Imágenes de páginas
PDF
EPUB

Macb. Thou art the best o'the cut-throats: Yet he's good, That did the like for Fleance.

1 Off. Most royal sir, Fleance is 'scap'd.

Macb. Then comes my fit again: I had else been perfect; Whole as the marble, founded as the rock: As broad, and general, as the casing air: But now, I am cabin'd, cribb'd,confin'd, bound in To saucy doubts and fears.—But Banquo's safe?

1 Off. Ay, my good lord ;• safe in a ditch he bides, With twenty trenched gashes on his head; The least a death to nature.

Macb. Thanks for that: ,

There the grown serpent lies: the worm, that's fled,
Hath nature that in time will venom breed,
No teeth for the present.—Get thee gone; to-morrow
We'll hear ourselves again. [Exit Officer.

Lady. My royal lord,
You do not give the cheer : the feast is sold,
That is not often vouch'd, while 'tis a-making,
Tis given with welcome: to feed, we re best at

home; -
From thence, the sauce to meat is ceremony;
Meeting were bare without it.

Macb. Sweet remembrancer!
Now, good digestion wait on appetite,
And health on both!

Lett. May it please your highness sit?

Macb. Here had we now our country's honour roof'd, Were the grac'd person of our Banquo present; Whom may I rather challenge for unkindness, Than pity for mischance!

Rosse, His absence, sir,

Lays blame upon his promise. Please it your highness To grace us with your royal company?

Macb. The table's full.

Len. Here is a place reserv'd, sir.

Macb. Where?

Len. Here, my good lord. What is't that moves your highness?

Macb. Which of you have done this?

Len. What, my good lord?

Macb. Thou canst not say, I did it: never shake Thy gory locks at me.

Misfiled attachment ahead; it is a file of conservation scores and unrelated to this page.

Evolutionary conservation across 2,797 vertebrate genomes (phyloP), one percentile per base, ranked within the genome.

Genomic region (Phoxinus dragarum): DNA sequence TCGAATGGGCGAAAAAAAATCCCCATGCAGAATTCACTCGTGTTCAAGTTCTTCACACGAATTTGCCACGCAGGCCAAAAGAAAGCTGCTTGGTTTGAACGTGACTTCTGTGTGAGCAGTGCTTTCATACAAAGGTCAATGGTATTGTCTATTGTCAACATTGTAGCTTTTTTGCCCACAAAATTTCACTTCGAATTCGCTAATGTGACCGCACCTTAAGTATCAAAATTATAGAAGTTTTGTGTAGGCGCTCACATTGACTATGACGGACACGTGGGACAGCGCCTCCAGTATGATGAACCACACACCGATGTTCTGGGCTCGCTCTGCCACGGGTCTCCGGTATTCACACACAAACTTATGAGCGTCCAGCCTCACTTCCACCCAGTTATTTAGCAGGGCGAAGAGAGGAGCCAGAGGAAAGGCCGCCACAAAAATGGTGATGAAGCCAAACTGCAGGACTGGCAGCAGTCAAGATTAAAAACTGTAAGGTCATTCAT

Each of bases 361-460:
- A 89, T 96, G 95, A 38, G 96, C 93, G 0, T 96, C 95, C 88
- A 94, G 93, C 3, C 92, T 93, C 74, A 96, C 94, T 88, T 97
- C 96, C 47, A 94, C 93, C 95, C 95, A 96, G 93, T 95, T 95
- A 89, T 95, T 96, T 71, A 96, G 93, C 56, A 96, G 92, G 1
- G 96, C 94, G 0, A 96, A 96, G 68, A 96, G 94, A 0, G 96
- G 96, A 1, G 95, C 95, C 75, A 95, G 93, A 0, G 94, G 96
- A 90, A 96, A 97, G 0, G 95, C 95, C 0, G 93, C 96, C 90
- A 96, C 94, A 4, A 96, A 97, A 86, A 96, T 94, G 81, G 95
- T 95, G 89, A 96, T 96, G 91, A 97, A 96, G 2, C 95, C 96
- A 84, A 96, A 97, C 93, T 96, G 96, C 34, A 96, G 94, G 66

Rosse. Gentlemen, rise ; his highness is not well.

Lady. Sit, worthy friends :—my lord is often thus, And hath been from his youth: 'pray you, keep

seat;
The fit is momentary; upon a thought
He will again be well: If much you note him,
You shall offend him, and extend his passion;
Feed, and regard him not.—Are you a man?

Macb. Ay, and a bold one, that dare look on that Which might appall the devil.

Lady. O, proper stuff!
This is the very painting of your fear;
This is the air-drawn dagger, which, you said,
Led you to Duncan. O, these flaws, and starts,
(Impostors to true fear,) would well become
A woman's story, at a winter's fire,
Authoriz'd by her grandam. Shame itself!
Why do you make such faces? When all's done,
You look but on a stool.

Macb. Wythee, see there! behold ! look! lo!

How say you?

Why, what care I? If thou canst nod, speak too.—
If charnel-houses, and our graves, must send
Those, that we bury, back ; our monuments
Shall be the maws of kites.

Lady. What! quite unmann'd in folly?

Macb. If I stand here, I saw him.

Lady. Fie, for shame!

Macb. Blood hath been shed ere now, i'the olden
time,
Ere human statute purg'd the gentle weal;
Ay, and since too, murders have been perform'd
Too terrible for the ear: the times have been,
That, when the brains were out, the man would die,
And there an end: but now, they rise again,
With twenty mortal murders on their crowns,
And push us from our stools! This is more strange
Than such a murder is.

Lady. My worthy lord,
Your noble friends do lack you.

Macb. I do forget: